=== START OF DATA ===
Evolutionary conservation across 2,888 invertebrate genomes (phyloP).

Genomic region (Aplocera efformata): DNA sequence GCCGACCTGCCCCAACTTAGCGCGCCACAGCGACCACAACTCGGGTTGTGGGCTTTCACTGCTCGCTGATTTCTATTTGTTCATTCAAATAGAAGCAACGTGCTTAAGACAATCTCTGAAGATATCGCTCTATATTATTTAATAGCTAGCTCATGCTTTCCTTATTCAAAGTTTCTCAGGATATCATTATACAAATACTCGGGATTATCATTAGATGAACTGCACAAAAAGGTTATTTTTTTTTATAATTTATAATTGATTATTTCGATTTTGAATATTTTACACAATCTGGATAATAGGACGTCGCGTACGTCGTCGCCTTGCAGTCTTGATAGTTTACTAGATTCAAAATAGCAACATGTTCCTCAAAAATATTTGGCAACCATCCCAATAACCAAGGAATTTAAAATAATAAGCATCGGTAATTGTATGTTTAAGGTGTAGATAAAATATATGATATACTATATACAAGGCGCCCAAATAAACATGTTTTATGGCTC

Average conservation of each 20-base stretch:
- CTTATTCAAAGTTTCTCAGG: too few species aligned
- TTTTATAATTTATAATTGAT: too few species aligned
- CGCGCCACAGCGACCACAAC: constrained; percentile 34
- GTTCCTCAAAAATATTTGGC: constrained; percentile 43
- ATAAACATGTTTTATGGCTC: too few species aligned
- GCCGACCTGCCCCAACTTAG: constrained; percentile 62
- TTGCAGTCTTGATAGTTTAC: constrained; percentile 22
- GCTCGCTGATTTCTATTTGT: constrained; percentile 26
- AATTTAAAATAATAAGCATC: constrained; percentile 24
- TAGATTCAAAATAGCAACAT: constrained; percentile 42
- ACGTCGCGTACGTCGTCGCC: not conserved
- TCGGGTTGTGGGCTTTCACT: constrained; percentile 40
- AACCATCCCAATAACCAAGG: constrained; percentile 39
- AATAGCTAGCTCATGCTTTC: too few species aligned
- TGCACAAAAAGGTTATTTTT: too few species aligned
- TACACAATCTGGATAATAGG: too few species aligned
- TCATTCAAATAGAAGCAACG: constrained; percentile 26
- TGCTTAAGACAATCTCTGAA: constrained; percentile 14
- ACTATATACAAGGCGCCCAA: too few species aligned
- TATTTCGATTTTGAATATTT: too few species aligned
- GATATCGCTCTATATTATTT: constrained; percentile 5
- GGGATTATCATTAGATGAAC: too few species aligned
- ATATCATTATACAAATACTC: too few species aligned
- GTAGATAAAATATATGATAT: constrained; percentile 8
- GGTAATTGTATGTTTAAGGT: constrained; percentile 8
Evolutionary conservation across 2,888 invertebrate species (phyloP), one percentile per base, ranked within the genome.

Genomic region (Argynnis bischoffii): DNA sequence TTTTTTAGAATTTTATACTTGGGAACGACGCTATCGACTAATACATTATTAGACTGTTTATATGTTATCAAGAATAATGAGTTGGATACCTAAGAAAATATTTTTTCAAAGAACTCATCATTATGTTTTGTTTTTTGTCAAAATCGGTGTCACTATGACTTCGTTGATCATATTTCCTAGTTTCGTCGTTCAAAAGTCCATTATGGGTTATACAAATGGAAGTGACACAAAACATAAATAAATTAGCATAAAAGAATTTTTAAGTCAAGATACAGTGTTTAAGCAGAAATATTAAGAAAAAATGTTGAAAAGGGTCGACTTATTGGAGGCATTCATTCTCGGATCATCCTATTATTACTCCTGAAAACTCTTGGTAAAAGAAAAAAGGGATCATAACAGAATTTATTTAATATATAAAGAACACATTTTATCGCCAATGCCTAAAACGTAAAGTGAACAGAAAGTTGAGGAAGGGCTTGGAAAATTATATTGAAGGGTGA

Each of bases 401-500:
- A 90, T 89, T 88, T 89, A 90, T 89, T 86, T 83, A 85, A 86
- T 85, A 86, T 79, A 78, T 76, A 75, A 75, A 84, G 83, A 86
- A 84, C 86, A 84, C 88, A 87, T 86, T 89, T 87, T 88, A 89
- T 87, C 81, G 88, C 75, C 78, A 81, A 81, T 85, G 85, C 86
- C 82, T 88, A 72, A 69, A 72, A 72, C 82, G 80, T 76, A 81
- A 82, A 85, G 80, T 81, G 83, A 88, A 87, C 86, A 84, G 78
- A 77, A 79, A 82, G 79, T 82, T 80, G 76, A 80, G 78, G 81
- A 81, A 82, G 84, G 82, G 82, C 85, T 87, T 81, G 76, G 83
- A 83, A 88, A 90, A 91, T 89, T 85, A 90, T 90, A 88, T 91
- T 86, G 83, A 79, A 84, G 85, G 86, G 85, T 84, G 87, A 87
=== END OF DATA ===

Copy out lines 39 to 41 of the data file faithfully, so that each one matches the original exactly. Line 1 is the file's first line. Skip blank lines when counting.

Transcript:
- A 81, A 82, G 84, G 82, G 82, C 85, T 87, T 81, G 76, G 83
- A 83, A 88, A 90, A 91, T 89, T 85, A 90, T 90, A 88, T 91
- T 86, G 83, A 79, A 84, G 85, G 86, G 85, T 84, G 87, A 87